You’ve seen it over and over: People posting on the BiggerPockets message boards about some investor buying a deal that doesn’t hit the 1% rule. Or the 2% rule, or the 50% rule. The list goes on.
Super-competitive properties are going for so much more than you think they are worth, and certainly more than what would cash flow based on the numbers you’ve run. You ran all the BiggerPockets calculators and checked Rentometer and AirDNA, and it just doesn’t make sense. Who are these people, and why are they overpaying for these properties?
Overpaying—Is It a Thing?
Let’s get one thing out of the way: There is literally no such thing as overpaying for a property. As soon as escrow closes, that property becomes a new comp, and, by definition, it’s worth exactly what the buyer paid for it.
The industry has decided that value is determined by an appraiser. For residential properties, those appraisers use comps (not cap rates—that’s another article) to determine their opinion of value. Make no mistake: It’s nothing more than an opinion.
If they are appraising the property next door to the one that someone just “overpaid” for, that purchase price establishes a new, higher value for homes in that neighborhood. Therefore, that price that was paid for a property literally increases the value of the subject property itself and all the surrounding properties simply by paying more than we might think it’s worth.
I’m not saying this is an investment strategy; it’s just how the game is played. That being said—why on Earth would people pay THAT much?
Why Do People Buy Investment Properties?
Boiling it down even further: There are many reasons people buy investment property, but it boils down to three main drivers: cash flow, equity, and tax benefits. Each benefit has a different psychology behind it, but what many people don’t realize is that as you progress through your investing career, your resources, comprehension, and goals will change. They should change. It’s absolutely a good thing.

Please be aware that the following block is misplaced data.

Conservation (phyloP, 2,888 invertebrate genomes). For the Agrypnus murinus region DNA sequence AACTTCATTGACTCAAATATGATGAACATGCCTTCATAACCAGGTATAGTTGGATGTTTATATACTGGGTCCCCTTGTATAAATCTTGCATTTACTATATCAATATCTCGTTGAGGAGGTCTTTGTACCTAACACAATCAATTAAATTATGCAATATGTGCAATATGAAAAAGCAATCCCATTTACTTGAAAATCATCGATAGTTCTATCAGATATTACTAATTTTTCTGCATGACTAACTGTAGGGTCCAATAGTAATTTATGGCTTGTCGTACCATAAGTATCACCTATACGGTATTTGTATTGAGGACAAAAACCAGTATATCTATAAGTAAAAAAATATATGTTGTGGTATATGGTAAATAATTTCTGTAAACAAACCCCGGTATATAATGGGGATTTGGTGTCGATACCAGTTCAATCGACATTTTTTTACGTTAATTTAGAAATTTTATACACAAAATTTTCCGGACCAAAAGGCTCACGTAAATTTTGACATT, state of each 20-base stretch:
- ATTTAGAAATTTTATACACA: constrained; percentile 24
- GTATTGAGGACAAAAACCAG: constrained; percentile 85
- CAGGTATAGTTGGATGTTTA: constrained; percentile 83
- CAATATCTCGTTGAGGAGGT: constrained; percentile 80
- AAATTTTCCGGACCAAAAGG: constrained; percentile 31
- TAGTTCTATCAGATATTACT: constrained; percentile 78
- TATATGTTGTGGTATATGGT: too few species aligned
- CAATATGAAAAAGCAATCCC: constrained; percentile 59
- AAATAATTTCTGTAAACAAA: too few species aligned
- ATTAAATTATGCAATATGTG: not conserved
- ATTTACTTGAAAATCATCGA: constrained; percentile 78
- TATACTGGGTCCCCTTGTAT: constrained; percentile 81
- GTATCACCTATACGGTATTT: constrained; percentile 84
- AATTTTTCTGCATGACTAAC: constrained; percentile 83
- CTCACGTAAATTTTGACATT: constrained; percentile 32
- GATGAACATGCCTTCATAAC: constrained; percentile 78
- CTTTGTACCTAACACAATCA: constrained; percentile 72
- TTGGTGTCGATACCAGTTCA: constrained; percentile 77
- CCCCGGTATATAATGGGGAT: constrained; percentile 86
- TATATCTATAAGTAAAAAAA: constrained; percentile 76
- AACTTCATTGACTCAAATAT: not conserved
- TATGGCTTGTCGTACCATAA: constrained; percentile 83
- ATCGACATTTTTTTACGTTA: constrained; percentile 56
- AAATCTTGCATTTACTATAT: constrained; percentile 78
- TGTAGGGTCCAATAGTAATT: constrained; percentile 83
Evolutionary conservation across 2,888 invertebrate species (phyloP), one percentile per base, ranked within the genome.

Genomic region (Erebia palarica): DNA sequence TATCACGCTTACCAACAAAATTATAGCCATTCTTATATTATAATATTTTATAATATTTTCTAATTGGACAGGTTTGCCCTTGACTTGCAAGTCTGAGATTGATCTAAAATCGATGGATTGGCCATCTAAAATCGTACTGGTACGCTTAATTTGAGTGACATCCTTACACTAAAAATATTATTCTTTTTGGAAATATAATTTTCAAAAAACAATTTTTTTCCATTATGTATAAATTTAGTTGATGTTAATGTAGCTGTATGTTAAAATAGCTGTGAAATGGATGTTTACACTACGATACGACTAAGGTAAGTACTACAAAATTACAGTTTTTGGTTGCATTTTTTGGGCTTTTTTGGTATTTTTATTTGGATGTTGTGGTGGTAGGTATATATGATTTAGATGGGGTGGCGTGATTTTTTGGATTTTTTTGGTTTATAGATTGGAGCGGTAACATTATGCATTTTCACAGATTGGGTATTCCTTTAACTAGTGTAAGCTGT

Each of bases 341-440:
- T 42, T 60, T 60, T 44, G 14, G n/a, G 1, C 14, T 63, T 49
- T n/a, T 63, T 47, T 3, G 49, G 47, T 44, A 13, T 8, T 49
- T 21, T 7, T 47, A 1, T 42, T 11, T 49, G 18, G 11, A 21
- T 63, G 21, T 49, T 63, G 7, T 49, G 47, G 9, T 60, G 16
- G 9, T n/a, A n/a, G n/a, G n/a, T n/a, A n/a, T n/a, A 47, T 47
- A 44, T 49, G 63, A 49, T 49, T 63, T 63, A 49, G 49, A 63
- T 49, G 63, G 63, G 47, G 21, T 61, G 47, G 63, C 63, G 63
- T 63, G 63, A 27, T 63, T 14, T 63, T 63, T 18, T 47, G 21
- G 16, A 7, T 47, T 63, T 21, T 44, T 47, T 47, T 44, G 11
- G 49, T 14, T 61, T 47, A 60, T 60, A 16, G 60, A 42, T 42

As newer investors, we typically focus on cash flow because there are many markets in the country where you can see immediate returns, at least on paper. That’s what investors are looking for—at least in the beginning. Heck, you are likely on BiggerPockets because you have had enough of the rat race, and you know there is a better life waiting for you—it’s just a matter of finding that path.
The thing is, that path requires you to have tangible, immediate income so that you can pay your bills as they come in, survive, and support your family. Changing the trajectory of your future and your children’s future isn’t quite on the horizon yet. Cash flow is that bump you need to make that step, and there’s nothing wrong with that.